And this, of course, is where impersonalism comes in. If everything in this world has form, everything in “that” world must be formless, for matter and spirit are seen as diametrically opposed. While the premise here may be true, the conclusion is all but logical. Rather, it is like the conditioned thinking of a cow, who runs from a burning barn. If a barn catches fire, the cows running for their lives will naturally be afraid, and it is likely that whenever they subsequently see red, or something resembling fire, they will fear another blaze. Similarly, everyone in this world knows that material forms are temporary and limited -- even the greatest of forms, like planets, deteriorate and eventually disappear, nothing escaping impermanence. This truth is embedded in our consciousness, and we naturally (if sometimes subliminally) apply it to all form -- never imagining that spiritual form may have different characteristics altogether. We consequently foist formlessness on God and on all spiritual phenomena, following Sankara like a cow running from a burning barn.
If one studies the Gita as an aspiring devotee of God, however, it becomes clear that it is the person Krishna, also known as Bhagavan (the Lord), who reigns Supreme. It is service to Him that is emphasized in nearly every verse. Again, the Gita itself supports the personalistic doctrine: Krishna says, “I am at the basis of the impersonal Brahman [i.e., the formless Absolute].” (14.27) And, when discussing the comparative value of the impersonal and the personal, He says, “Those who focus their minds on My personal form, always engaged in worshiping Me with intense spiritual faith, are considered by Me to be most perfect.” (12.2) In other words, the conception of God as a person, to Whom one may become devoted, is prior and superior to the conception of God as an impersonal force, into which one may merge. At least according to the Gita.
And what exactly does “merging” mean, anyway? Vaishnavas, worshipers of Krishna, shun this idea of becoming “one with God,” saying it is almost as abominable as gross materialism. His Divine Grace A. C. Bhaktivedanta Swami Prabhupada, one of the world’s foremost authorities on the Bhagavad Gita, says that it is motivated by fear. In his Gita commentary (4.10) he writes:
It is difficult for a person who is too materially affected to understand the personal nature of the Supreme Absolute Truth. Generally, people who are attached to the bodily conception of life are so absorbed in materialism that it is almost impossible for them to understand how the Supreme can be a person. Such materialists cannot even imagine that there is a transcendental body that is imperishable, full of knowledge and eternally blissful. In the materialistic concept, the body is perishable, full of ignorance and completely miserable. Therefore, people in general keep this same bodily idea in mind when they are informed of the personal form of the Lord. For such materialistic men, the form of the gigantic material manifestation is supreme. Consequently, they consider the Supreme to be impersonal. And because they are too materially absorbed, the conception of retaining the personality after liberation from matter frightens them. When they are informed that spiritual life is also individual and personal, they become afraid of becoming persons again, and so they naturally prefer a kind of merging into the impersonal void.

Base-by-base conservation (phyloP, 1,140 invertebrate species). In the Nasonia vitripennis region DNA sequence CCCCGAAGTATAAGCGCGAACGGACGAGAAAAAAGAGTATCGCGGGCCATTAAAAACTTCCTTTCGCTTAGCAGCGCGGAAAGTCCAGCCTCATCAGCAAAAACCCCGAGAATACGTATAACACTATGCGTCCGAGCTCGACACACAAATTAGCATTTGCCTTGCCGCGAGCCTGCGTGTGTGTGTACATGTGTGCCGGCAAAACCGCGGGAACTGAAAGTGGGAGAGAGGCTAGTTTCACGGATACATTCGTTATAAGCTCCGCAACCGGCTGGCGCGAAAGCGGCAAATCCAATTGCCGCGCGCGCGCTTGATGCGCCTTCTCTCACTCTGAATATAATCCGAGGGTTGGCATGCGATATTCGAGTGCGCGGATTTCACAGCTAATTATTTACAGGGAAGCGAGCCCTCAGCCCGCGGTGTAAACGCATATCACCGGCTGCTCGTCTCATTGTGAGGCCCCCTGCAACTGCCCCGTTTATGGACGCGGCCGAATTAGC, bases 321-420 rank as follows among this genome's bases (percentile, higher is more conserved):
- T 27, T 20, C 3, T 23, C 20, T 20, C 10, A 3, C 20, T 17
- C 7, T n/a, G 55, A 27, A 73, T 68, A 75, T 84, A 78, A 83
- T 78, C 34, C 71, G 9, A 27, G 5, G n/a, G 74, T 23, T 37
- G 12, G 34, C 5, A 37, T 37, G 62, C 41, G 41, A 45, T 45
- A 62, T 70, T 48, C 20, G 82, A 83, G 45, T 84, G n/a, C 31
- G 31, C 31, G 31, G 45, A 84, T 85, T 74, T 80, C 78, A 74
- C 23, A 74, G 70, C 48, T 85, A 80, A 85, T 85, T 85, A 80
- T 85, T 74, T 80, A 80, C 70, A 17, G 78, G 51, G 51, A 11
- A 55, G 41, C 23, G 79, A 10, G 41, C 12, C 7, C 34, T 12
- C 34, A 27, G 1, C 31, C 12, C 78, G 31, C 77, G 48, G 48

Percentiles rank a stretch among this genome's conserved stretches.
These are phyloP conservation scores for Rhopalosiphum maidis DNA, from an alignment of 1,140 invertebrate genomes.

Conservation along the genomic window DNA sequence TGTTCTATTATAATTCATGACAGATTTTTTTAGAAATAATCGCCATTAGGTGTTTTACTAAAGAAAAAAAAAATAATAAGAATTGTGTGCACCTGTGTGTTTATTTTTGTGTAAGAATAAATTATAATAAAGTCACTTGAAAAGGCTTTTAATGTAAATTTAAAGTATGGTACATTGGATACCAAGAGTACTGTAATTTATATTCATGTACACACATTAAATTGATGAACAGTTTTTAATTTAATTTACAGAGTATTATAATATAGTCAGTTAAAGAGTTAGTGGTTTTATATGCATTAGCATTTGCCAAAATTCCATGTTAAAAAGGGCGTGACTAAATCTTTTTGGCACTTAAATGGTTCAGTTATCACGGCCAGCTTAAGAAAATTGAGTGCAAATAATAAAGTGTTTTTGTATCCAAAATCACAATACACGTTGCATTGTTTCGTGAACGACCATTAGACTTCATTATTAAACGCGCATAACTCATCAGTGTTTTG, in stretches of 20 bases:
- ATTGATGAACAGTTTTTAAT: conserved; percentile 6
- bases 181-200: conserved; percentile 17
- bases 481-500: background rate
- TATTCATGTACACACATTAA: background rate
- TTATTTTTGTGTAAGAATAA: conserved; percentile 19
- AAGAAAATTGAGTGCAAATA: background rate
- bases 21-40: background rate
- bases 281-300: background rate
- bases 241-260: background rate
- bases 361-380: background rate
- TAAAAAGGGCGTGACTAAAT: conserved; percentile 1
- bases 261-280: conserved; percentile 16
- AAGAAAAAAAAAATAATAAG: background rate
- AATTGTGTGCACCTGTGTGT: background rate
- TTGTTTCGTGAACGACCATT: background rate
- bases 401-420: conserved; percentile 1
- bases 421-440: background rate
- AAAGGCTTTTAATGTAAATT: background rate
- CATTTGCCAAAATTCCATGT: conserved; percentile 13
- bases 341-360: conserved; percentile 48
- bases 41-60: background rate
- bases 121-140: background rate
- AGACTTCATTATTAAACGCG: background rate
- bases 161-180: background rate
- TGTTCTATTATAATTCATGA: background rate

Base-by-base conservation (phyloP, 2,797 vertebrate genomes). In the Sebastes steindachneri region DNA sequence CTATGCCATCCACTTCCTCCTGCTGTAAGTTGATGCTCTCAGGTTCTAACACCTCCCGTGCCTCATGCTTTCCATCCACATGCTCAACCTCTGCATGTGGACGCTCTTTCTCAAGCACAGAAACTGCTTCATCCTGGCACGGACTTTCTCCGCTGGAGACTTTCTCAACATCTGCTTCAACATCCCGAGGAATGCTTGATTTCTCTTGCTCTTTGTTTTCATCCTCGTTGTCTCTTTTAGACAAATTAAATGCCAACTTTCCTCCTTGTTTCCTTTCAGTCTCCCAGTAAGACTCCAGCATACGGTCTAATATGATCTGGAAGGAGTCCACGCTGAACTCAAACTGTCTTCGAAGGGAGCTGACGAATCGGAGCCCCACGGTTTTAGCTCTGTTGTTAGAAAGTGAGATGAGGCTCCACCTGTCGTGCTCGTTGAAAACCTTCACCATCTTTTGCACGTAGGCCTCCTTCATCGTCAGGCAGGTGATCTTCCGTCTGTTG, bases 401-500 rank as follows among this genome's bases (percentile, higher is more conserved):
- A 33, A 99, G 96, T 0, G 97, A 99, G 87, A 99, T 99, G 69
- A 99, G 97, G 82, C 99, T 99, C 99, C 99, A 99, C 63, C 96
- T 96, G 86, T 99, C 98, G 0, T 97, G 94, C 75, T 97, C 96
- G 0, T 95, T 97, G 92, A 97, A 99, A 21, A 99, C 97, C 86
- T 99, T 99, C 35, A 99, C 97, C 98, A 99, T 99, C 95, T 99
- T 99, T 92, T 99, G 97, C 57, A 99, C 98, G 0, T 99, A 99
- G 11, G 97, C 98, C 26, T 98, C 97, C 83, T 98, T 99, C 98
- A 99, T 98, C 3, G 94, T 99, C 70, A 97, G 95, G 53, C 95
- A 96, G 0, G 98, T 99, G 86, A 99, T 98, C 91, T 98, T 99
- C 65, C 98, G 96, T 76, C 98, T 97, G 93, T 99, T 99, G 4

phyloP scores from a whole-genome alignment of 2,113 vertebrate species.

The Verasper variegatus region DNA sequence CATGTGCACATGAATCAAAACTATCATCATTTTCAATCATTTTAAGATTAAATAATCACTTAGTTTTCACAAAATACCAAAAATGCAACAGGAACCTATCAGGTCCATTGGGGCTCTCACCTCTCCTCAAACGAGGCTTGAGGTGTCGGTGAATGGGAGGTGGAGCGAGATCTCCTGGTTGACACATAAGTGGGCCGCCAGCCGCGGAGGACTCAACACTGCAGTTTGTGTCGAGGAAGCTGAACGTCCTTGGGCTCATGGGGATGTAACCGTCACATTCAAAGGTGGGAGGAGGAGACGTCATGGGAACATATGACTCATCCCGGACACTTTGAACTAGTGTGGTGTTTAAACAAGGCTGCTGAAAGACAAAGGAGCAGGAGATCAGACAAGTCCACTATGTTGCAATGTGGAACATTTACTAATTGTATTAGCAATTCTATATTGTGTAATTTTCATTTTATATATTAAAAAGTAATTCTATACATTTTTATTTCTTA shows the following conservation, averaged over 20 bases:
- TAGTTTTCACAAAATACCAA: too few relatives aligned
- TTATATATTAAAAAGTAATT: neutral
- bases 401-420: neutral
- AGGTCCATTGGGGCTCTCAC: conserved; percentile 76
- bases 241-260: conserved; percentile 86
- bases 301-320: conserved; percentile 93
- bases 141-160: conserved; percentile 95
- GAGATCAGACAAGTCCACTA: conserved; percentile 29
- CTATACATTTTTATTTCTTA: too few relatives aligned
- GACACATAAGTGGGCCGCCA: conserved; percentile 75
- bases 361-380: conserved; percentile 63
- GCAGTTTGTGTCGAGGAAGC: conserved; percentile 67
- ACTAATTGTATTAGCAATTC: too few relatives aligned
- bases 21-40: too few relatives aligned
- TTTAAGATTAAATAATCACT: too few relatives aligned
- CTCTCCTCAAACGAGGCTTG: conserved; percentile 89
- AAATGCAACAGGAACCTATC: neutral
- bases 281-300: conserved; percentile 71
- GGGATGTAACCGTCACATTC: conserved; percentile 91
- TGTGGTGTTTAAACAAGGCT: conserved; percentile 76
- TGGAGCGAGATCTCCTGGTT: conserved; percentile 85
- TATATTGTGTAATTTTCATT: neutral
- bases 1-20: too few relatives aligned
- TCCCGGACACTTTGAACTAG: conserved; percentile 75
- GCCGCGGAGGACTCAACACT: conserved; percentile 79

So just as impersonalism stems from the fear that one will have to submit to a higher entity, as stated earlier, we now see that its concomitant “merging” is also a product of fear -- the fear that one’s individual existence, with all its imperfections, will continue into eternity. But Vaishnavas promote a philosophy of fearlessness, for they know that spiritual personality is not beleaguered by the limitations of matter. There are scholars who are wise to this, too. For example, Professor Huston Smith, a prominent author and teacher in the field of comparative religion, eloquently expresses the distaste that Vaishnavas have for merging with the Supreme. He does this with the help of a traditional bhakti poem written in Medieval India:
As healthy love is out-going, the bhakta [devotee] will reject all suggestions that the God one loves is oneself, even one’s deepest Self, and insist on God’s otherness. As a . . . devotional classic puts the point, “I want to taste sugar; I don’t want to be sugar.”
Can water quaff itself?
Can trees taste of the fruit they bear?
He who worships God must stand distinct from Him,
So only shall he know the joyful love of God;
For if he say that God and he are one,
That joy, that love, shall vanish instantly away.
Pray no more for utter oneness with God:
Where were the beauty if jewel and setting were one?
The heat and the shade are two,
If not, where were the comfort of shade?
Mother and child are two,
If not, where were the love?
When after being sundered, they meet,
What joy do they feel, the mother and child!
Where were joy, if the two were one?
Pray, then, no more for utter oneness with God. -- poem by Tukaram
But is God Really A Person?
Seeing the many impersonal translations and commentaries really got my ire. I decided to find arguments supporting the idea that God is indeed a person, for if I were to make a comparative study of existing Gita translations, as I was asked to do, I would want to emphasize the conclusion of the great masters. I would, as a student of Vaishnavism, want to follow the lead of Vaishnava luminaries and present Bhagavad Gita as it is -- showing that God is, first and foremost, a person. As It Is, in fact, is the name of Prabhupada’s translation and commentary, which gives a lot of ammunition for the argument of personalism.
Prabhupada is clear about the primacy of personalism in his own Gita commentary, incredulous that anyone could accept the impersonal idea of the Absolute: